US 6831984 B2
A module adapted for use in a noise reduction headset earcup has an enclosure having walls separating an interior of the enclosure from an exterior of the enclosure outside the earcup. There is a driver with a diaphragm. A port connects the interior and exterior. An acoustically resistive opening connects the interior and exterior in parallel with the port.
1. A noise reduction headset comprising,
an earcup enclosing a back cavity having a compliance and a front cavity,
the volume of said back cavity being significantly less than the volume of said front cavity,
said front cavity adapted to engage the ear of a user,
a driver with a diaphragm mounted in said divider and coacting therewith to prevent airflow between said front cavity and said back cavity,
a port connecting said back cavity with the exterior outside said earcup,
said port having a mass that coacts with said compliance to establish a resonant circuit having a resonance at a resonant frequency, and
an acoustically resistive opening connecting said back cavity and said exterior in parallel with said port.
2. A noise reduction headset in accordance with
said microphone mounted at approximately an outer edge of said diaphragm.
3. A noise reduction headset in accordance with
4. A noise reduction headset in accordance with
5. A noise reduction headset in accordance with
6. A noise reduction headset comprising,
an earcup, enclosing a first cavity and a second cavity having compliance,
the volume of said second cavity significantly less than the volume of said first cavity,
said first cavity and said second cavity separated by a divider,
a conformable pad constructed and arranged to seal said earcup from a side of a head of a user,
a driver having a diaphragm mounted in said divider and coacting therewith to prevent airflow between said first cavity and said second cavity,
a port connecting said second cavity and the region outside said earcup,
said port having a mass that coacts with the second cavity compliance to establish a resonant circuit, and
an acoustically resistive opening connecting said second cavity and the region outside said earcup in parallel with said port.
7. An active noise reduction headset in accordance with
8. An active noise reduction headset in accordance with
9. A noise reduction headset in accordance with
said module enclosing said second cavity,
said module being adapted to be removably integrated into said earcup in such a manner that said port and said acoustically resistive opening connect said second cavity and said region through an opening in said earcup.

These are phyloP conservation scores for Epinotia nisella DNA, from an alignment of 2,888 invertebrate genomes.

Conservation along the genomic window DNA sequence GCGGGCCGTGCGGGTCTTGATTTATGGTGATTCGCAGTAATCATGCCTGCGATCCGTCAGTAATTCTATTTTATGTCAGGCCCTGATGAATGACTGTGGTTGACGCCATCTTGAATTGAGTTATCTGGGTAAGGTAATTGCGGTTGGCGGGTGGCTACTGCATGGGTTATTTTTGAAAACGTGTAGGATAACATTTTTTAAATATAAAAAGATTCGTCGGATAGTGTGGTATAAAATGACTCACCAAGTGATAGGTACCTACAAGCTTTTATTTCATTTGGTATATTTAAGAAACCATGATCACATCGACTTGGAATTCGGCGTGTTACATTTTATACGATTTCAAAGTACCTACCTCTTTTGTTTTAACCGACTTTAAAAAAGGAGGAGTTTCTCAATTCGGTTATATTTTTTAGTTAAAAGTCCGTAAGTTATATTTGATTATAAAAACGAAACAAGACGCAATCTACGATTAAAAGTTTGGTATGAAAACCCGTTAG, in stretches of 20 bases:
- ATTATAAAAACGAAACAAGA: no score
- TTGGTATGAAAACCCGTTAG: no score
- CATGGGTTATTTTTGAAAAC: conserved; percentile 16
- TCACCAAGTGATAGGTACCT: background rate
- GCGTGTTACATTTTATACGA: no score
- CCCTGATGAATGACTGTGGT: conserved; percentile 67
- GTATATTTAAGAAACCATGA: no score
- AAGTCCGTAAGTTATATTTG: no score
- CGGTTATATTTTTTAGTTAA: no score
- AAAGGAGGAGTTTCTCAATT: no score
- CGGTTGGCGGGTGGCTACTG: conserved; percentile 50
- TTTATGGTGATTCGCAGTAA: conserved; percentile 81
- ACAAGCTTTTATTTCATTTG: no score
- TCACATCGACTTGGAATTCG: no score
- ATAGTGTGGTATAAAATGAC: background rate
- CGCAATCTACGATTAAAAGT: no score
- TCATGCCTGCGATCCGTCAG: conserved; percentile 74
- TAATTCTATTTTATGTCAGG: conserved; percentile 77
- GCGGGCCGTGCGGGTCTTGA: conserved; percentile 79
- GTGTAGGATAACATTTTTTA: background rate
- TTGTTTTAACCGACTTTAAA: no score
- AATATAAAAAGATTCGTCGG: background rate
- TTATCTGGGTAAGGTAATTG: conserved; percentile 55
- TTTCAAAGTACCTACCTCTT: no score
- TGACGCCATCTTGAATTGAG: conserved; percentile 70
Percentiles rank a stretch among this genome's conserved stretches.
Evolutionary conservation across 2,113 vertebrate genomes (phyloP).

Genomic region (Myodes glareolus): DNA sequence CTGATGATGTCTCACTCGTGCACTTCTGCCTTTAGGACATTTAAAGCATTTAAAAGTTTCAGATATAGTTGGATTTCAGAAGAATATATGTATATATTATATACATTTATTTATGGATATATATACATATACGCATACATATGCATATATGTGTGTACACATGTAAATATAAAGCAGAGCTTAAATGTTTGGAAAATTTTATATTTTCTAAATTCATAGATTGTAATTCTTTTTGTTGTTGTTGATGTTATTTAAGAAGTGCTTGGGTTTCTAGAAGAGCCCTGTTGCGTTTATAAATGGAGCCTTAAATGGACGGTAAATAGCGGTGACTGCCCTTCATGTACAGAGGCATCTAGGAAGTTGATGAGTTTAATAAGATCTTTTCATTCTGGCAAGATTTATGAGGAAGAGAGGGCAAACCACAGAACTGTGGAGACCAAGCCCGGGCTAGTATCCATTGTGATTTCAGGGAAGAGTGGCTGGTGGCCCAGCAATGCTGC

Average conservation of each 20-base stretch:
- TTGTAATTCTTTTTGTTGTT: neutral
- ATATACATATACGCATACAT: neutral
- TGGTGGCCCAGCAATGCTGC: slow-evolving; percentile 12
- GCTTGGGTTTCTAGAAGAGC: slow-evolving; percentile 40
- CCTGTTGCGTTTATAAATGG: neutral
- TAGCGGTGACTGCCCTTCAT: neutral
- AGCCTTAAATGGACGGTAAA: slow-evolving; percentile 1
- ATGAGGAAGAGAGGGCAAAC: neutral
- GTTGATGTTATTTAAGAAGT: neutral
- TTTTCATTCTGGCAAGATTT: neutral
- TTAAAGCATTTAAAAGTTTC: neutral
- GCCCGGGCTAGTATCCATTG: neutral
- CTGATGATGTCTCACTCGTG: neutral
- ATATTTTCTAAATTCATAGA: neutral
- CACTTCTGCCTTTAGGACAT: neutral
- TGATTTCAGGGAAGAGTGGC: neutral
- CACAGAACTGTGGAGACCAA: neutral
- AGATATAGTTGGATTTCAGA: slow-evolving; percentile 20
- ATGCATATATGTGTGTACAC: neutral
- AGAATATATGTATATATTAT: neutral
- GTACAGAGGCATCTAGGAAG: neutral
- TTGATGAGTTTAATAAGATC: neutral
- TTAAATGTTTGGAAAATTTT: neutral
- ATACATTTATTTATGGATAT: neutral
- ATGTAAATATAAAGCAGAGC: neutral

This application is a continuing application of application Ser. No. 08/843,985 filed Apr. 17, 1997 now abandoned, for ACOUSTIC NOISE REDUCING of Roman Sapiejewski.
For background, reference is made to U.S. Pat. Nos. 4,644,581, 4,922,542 and 5,305,387.
It is an important object of the invention to provide an improved noise reducing headset that may include active noise reduction.
According to the invention, a module in a noise reduction headset includes an enclosure having walls. A driver is mounted in one of the walls. A port and a resistive opening in parallel intercouples the interior and exterior of the enclosure. The headset includes an earcup enclosing first and second cavities separated by a divider. The headset further includes a circumaural sealing pad constructed and arranged to effectively seal the first cavity to the head of a person.
In a specific aspect of the invention, for active noise reduction, a microphone is located in the first cavity adjacent to the driver.
Other features, objects and advantages of the invention will become apparent from the following detailed description when read in connection with the accompanying drawing in which:
FIG. 1 is a plan view of a noise reduction headset;
FIGS. 2A-2C are diagrammatic cross-sectional views of earcups employing the invention;
FIGS. 3A and 3B are perspective views of a module according to the invention;
FIGS. 4A-4C are cross-sectional views of alternate embodiments of a module according to the invention;
FIG. 5 is a plot of driver response vs. frequency for the modules of FIGS. 4A-4C;
FIG. 6 is a diagrammatic plan view of the open end of a cup in a passive headset according to the invention; and
FIG. 7 is a diagrammatic sectional view of the cup of FIG. 6.
With reference now to the drawing and more particularly to FIG. 1, there is shown an active noise reduction headset according to the invention. A headband 56 is attached to two earcup assemblies 58. Each of the earcup assemblies 58 includes an earcup portion 50 and a conformable pad 54. The headband can be one of many types, including headbands in which the length of the headband or the position of the earcup assemblies on the headband can be adjusted. The connection between the headband 56 and the earcup assemblies may allow for adjustment along one or more axes relative to the headband. In use, the headband 56 holds the earcup assemblies 58 over the user's ears, either enclosing the ear (circumaural) or over the ear (supraural).
Referring to FIGS. 2A-2C, there are shown diagrammatic cross-sectional views of the earcup assembly 58. In FIG. 2A, earcup shell 50 encloses a front cavity 52. Conformable pads 54 seal against the side of the user's head so that they seal a user's ears from a substantial portion of the ambient noise. Front cavity 52 encloses active noise reduction module 10. Active noise reduction module 10 includes driver 18 which includes sound wave radiating diaphragm 21. Passing through earcup shell 50 are port 16 and acoustically resistive opening 17 in parallel which will be described in more detail below. In FIGS. 2B and 2C, passageway 19 connects port 16 and resistive opening 17 to the ambient environment. The dimensions of the passageway 19 are such that the passageway acts neither as a port nor a waveguide for sound waves radiated by diaphragm 21; the acoustic effect is the same as if the port 16 and the resistive opening 17 both connect directly to the ambient environment as in FIG. 2A. In front cavity 52 may be placed damping material 53 (for example, open cell foam) to reduce resonances in the front cavity and assist in passive attenuation. An embodiment as in FIGS. 2B and 2C is advantageous, because it allows flexibility in the placement of the active noise reduction module, and it makes the active noise reduction module 10 implementable in a variety of different earcups with minimal modification to the earcup.